• You should wait until a person has hit rock bottom
  • Interventions will always work
  • Addicts will stop talking with those staging interventions
  • Interventions are best staged when the addict is under the influence
  • Interventions should only be staged by friends and family

[button link=”″ type=”big” color=”lightblue” newwindow=”yes”] Download our FREE guide on how to stage an intervention[/button]

Do Interventions Work?

There is no data available on the effectiveness of interventions – most of it is based on personal experiences. This is probably because defining effectiveness can be challenging. While, overall, addicts are more likely to seek treatment if they undergo an intervention, this doesn’t impact the treatment itself. Still, there’s hope. The National Council on Alcoholism and Drug Dependence believes intervention success rates, as measured by a commitment to seek treatment, are above 90% when performed appropriately.  Another study in the American Journal of Drug and Alcohol Abuse found that people who were in interventions about their alcohol use were significantly more likely to enter rehab or detox and remain abstinent than those who were not confronted.  Unfortunately, sometimes people will enter treatment to satisfy the request of their loved ones – sort of to get them off their backs – but they’re not willing to commit to a life of sobriety.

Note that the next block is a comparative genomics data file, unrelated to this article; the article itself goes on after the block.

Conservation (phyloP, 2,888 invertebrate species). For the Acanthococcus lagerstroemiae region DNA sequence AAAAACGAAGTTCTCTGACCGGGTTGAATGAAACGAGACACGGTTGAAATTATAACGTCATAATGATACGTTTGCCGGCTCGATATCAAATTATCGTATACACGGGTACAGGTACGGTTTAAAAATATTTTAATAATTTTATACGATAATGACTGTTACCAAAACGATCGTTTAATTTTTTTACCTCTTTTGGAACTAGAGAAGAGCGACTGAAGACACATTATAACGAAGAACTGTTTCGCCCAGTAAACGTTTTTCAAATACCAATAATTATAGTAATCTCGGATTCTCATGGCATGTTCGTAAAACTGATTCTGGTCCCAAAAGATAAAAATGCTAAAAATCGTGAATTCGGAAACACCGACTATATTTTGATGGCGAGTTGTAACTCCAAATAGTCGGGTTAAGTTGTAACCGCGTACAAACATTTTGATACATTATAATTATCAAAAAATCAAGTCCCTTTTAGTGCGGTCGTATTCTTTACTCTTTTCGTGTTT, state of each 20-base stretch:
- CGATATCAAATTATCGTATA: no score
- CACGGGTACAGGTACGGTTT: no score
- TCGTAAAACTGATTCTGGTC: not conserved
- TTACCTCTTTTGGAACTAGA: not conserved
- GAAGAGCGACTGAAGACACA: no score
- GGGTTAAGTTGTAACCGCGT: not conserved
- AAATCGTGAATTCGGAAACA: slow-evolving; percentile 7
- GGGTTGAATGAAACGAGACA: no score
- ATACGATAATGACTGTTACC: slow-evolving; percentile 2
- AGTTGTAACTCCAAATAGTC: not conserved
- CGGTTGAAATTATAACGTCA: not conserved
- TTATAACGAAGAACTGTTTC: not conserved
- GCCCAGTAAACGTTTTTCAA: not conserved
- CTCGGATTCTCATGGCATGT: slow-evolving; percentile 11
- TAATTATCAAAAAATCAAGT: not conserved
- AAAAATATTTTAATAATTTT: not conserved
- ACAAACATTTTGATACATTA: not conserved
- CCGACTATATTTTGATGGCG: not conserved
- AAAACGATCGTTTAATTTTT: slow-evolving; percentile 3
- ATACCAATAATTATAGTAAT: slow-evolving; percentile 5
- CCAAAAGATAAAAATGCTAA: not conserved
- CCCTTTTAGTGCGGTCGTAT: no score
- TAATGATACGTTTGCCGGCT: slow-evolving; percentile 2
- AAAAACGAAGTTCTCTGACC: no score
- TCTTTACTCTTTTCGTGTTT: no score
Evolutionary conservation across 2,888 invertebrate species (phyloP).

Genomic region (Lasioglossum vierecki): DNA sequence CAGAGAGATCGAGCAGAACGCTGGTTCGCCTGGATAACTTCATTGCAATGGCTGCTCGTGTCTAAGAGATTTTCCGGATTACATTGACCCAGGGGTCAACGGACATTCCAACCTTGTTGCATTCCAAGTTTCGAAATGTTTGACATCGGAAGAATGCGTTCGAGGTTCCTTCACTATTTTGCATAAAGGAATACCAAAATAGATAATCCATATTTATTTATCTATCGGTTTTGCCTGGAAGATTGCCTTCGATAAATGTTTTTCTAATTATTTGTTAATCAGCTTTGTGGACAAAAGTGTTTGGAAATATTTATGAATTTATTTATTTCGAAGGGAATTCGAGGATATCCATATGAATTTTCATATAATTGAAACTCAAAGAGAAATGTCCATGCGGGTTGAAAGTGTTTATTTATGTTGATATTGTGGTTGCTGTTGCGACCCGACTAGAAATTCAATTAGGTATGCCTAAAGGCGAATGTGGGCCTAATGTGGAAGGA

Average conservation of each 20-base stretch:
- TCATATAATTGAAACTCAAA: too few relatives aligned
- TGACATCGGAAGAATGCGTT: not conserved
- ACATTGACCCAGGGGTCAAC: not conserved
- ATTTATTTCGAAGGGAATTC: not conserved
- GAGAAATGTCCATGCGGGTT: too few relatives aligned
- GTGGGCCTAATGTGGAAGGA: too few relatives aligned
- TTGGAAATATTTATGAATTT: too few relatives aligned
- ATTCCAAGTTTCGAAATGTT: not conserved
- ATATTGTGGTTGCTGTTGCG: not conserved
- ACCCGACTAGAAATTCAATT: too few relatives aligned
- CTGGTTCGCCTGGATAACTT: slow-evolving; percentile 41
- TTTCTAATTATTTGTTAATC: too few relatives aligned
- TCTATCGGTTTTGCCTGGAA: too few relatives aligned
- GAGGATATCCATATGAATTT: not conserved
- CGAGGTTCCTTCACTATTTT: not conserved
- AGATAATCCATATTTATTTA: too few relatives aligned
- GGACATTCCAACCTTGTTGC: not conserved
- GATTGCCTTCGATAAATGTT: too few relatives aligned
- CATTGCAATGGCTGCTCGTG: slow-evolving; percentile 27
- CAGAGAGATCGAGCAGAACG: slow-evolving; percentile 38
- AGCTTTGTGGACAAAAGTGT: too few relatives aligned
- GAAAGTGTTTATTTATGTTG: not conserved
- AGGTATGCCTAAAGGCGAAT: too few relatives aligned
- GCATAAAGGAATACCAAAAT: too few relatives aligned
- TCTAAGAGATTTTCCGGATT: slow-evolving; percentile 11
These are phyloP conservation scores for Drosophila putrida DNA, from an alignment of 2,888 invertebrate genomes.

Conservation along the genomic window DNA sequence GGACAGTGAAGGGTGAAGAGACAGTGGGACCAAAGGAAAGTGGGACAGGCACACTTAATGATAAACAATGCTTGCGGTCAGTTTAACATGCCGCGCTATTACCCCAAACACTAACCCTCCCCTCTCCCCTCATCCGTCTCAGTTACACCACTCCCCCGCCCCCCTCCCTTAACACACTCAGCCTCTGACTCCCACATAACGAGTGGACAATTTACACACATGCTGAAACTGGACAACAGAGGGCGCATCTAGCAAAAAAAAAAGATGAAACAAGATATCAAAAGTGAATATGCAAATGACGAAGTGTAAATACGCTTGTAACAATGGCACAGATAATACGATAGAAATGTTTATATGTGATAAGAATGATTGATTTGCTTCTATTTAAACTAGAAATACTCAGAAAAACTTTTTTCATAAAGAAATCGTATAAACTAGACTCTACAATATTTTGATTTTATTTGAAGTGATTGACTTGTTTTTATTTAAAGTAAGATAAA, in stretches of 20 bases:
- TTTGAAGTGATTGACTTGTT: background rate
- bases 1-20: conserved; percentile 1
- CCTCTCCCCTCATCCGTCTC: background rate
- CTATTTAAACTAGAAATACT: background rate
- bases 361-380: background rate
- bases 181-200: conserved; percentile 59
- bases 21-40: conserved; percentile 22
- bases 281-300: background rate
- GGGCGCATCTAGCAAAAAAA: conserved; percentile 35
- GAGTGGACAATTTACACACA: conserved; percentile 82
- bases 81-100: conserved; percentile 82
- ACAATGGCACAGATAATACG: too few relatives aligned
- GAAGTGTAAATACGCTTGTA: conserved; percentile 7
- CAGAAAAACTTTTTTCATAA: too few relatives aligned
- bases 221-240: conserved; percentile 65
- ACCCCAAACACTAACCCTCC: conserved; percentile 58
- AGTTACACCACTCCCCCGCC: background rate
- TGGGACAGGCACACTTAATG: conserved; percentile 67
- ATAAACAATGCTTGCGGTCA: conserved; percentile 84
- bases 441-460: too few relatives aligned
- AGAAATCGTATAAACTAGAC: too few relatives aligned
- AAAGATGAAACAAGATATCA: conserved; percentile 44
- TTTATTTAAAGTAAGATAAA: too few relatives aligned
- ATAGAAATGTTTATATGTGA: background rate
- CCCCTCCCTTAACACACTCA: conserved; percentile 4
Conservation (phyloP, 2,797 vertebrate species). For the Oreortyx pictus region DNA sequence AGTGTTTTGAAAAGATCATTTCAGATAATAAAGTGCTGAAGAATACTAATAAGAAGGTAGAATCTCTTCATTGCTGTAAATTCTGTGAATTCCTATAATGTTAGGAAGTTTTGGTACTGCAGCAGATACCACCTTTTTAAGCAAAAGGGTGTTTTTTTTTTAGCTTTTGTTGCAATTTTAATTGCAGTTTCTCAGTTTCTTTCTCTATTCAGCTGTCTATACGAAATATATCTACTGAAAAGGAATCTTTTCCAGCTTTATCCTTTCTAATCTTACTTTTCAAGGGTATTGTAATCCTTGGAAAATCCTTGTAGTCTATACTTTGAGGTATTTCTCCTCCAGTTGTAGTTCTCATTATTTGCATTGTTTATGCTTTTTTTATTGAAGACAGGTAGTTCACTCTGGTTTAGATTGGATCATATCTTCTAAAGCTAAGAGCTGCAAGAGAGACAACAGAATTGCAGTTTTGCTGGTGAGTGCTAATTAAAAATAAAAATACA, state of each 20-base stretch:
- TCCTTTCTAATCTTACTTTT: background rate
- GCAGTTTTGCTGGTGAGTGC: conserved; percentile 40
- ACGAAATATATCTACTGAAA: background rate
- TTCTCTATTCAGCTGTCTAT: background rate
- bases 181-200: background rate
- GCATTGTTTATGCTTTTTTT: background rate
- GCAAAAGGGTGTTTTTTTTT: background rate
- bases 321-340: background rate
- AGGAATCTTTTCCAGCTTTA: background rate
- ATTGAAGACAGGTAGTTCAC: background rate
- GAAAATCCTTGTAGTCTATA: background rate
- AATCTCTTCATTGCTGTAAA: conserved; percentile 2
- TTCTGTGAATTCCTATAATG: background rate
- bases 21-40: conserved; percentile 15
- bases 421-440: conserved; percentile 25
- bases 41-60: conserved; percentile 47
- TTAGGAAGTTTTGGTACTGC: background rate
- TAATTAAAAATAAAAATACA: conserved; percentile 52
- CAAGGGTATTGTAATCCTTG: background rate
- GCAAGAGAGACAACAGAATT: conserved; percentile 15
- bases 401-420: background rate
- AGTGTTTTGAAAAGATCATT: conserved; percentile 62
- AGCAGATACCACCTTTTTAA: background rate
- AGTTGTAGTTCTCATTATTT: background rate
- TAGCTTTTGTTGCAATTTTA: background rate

Tips for a Successful Intervention 

As you are getting ready to stage your intervention, you must focus on the right things to yield a successful result. Here are some things you should keep in mind:

  • Ask a trusted addiction professional about the best treatment approach before the intervention.
  • Call your insurance provider to determine if it will cover the treatment you’re considering for your loved one.
  • Contact national organizations and trusted online support groups for treatment programs, advice, and information on group meetings you should attend
  • Call different treatment facilities to determine the steps required for admission, such as evaluation appointments, insurance verification, and whether or not there’s a waiting list.